BeskrivelseIn one of his numerous essays, writings, and critificitional remarks on Beckett, Raymond Federman has this to say on being asked to link the question of readability and unreadability to the existential aspect of avant-garde writing: "Imagine then how lost, how confused, how desperate some unprepared readers must feel when reading a text where nothing happens twice, as in some of Samuel Beckett's novels or plays, or where the language moves in a nonsensical direction and therefore means-not". Even without any knowledge of Beckett, the reader of this paragraph, presupposing that the reader is an informed reader who appreciates language-games, is bound to be out of breath by the time she reaches to the idea that some texts "mean-not." For what does it mean to say that a text "means-not?" That it is devoid of signification? That it is non-sensical, or that it has no direction, temporal or spatial? What interests me in this gap that is created between the experience of reading a text which resists us at the level of signification and the context in which such a text leaves us breathless is its connection to how epistemological relevance of various notions of creative writing as a practice in the context of inquiry, of attribution, of assessment, and so on is established.
Authors such as Beckett are notorious for their minimal take on how to assess readability against the background of inquiry. Various contexts for understanding a text are thus played against each other to the point that a reader is forced to ask herself questions pertaining to what exactly she attributes to the text which, insofar as it is deemed unreadable, resisting interpretation, thus demands the reader's contribution. It is my contention that when reading Beckett both, the reader's contribution and attribution consist of a phatic relation often manifested or expressed through interjections and exclamations. "Ahhhh, what does he mean, this Beckett?" must thus be the first reaction formulated as a question posed as to the significance of the text. This question is often also fraught with frustration and deployed in an instant of breath. A long, rather than deep, breath.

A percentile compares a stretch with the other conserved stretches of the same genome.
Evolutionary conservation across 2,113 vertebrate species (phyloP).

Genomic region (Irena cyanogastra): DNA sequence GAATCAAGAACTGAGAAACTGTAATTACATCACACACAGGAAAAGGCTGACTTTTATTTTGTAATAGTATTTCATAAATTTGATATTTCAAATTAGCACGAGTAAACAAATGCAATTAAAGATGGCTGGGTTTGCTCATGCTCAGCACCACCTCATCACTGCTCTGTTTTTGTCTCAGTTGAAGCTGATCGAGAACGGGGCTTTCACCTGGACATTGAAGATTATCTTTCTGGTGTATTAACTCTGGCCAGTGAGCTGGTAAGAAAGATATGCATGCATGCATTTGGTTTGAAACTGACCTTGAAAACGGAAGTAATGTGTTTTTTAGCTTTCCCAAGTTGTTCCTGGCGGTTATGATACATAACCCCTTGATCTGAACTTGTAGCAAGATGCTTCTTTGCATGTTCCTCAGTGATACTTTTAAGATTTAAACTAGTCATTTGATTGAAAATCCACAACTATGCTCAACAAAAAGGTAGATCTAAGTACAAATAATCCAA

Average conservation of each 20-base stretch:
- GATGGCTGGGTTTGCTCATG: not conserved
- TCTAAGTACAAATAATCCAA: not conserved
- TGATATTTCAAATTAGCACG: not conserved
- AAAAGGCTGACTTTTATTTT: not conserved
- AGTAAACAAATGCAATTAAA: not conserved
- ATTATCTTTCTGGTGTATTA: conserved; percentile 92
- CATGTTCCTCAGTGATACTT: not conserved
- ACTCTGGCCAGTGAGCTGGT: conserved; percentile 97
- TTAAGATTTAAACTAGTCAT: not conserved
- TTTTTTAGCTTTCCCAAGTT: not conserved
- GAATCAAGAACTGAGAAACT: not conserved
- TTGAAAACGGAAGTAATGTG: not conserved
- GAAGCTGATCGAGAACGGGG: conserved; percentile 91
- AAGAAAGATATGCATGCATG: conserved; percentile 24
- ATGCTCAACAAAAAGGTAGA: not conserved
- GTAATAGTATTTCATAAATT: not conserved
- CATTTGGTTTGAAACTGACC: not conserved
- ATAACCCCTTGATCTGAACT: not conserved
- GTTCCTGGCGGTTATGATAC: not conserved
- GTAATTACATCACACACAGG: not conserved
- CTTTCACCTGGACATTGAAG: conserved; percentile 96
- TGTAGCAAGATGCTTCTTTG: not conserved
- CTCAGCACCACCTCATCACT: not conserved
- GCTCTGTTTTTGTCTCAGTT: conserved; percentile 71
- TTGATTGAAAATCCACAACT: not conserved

Given Beckett's liminal writing, indeed nothing ever seems to be repeated twice, or to happen twice. A Beckett text literally seems to take the Heraclitean injunction to its core: if we do step twice into the same river it is the river of our range of flowing breath that we step into. A paradox is experienced when one observes that in spite of reading sparse and economical language, one is exhausted. In Beckett, one climbs the Everest of writing as an event, rather than a heap of words, put there to stumble on. The thinner the air gets, the heavier the breath. This paper will look at such notions as language use and games in the context in which the writing that is produced by language, however minimal or embellishing, is bracketed by a sense of breathing and a sense of excitement experienced in a physical, rather than merely conceptual way.
My point of departure will be in the collection, First Love and Other Shorts, in which Beckett explores the relation between breath, air, and smell, as means of suggesting that writing takes the form of an epistemic creative act at the point when breath imposes a state of crisis which locks both the writer and consequently the reader into the language of the text. The ultimate question, here, which is intended to link writing to epistemologies of creativity is this one: what do we learn from breathing with Beckett, and can such an act be used formally in the formulation of axioms of epistemologies of creative writing?
|Periode||9 jun. 2010|
|Begivenhedstitel||NAES-FINSSE 2010: English in the North|
|Arrangør||University of Oulu|